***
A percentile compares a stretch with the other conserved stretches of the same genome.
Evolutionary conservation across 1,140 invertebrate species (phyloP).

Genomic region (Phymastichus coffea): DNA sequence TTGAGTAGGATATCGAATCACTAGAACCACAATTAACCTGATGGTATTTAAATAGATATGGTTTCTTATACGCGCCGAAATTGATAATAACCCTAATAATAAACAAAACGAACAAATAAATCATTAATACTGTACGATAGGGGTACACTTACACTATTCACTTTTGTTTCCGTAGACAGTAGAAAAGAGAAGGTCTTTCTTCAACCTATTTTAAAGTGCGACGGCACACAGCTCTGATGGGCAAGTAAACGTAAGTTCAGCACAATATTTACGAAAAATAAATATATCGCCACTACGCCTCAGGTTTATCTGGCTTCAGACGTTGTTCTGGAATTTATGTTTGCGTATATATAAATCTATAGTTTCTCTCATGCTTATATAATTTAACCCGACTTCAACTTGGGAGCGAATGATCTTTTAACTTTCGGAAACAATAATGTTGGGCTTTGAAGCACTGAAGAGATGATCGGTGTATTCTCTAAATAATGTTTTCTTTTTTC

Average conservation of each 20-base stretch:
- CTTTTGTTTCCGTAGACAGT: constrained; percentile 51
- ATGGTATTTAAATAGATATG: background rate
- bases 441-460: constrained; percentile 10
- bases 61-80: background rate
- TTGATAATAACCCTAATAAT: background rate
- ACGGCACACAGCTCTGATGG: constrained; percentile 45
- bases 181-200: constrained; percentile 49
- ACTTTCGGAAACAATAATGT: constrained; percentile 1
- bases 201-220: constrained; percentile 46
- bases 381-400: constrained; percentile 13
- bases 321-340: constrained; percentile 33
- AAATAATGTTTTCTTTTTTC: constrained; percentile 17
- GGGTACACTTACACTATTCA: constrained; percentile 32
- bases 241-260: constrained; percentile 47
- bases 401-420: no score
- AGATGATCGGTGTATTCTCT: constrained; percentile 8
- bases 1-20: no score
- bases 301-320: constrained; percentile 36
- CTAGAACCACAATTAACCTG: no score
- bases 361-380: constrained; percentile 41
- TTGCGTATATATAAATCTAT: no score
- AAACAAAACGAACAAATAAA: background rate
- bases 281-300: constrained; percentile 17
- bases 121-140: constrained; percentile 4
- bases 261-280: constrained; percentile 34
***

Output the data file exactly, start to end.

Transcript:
A percentile compares a stretch with the other conserved stretches of the same genome.
Evolutionary conservation across 1,140 invertebrate species (phyloP).

Genomic region (Phymastichus coffea): DNA sequence TTGAGTAGGATATCGAATCACTAGAACCACAATTAACCTGATGGTATTTAAATAGATATGGTTTCTTATACGCGCCGAAATTGATAATAACCCTAATAATAAACAAAACGAACAAATAAATCATTAATACTGTACGATAGGGGTACACTTACACTATTCACTTTTGTTTCCGTAGACAGTAGAAAAGAGAAGGTCTTTCTTCAACCTATTTTAAAGTGCGACGGCACACAGCTCTGATGGGCAAGTAAACGTAAGTTCAGCACAATATTTACGAAAAATAAATATATCGCCACTACGCCTCAGGTTTATCTGGCTTCAGACGTTGTTCTGGAATTTATGTTTGCGTATATATAAATCTATAGTTTCTCTCATGCTTATATAATTTAACCCGACTTCAACTTGGGAGCGAATGATCTTTTAACTTTCGGAAACAATAATGTTGGGCTTTGAAGCACTGAAGAGATGATCGGTGTATTCTCTAAATAATGTTTTCTTTTTTC

Average conservation of each 20-base stretch:
- CTTTTGTTTCCGTAGACAGT: constrained; percentile 51
- ATGGTATTTAAATAGATATG: background rate
- bases 441-460: constrained; percentile 10
- bases 61-80: background rate
- TTGATAATAACCCTAATAAT: background rate
- ACGGCACACAGCTCTGATGG: constrained; percentile 45
- bases 181-200: constrained; percentile 49
- ACTTTCGGAAACAATAATGT: constrained; percentile 1
- bases 201-220: constrained; percentile 46
- bases 381-400: constrained; percentile 13
- bases 321-340: constrained; percentile 33
- AAATAATGTTTTCTTTTTTC: constrained; percentile 17
- GGGTACACTTACACTATTCA: constrained; percentile 32
- bases 241-260: constrained; percentile 47
- bases 401-420: no score
- AGATGATCGGTGTATTCTCT: constrained; percentile 8
- bases 1-20: no score
- bases 301-320: constrained; percentile 36
- CTAGAACCACAATTAACCTG: no score
- bases 361-380: constrained; percentile 41
- TTGCGTATATATAAATCTAT: no score
- AAACAAAACGAACAAATAAA: background rate
- bases 281-300: constrained; percentile 17
- bases 121-140: constrained; percentile 4
- bases 261-280: constrained; percentile 34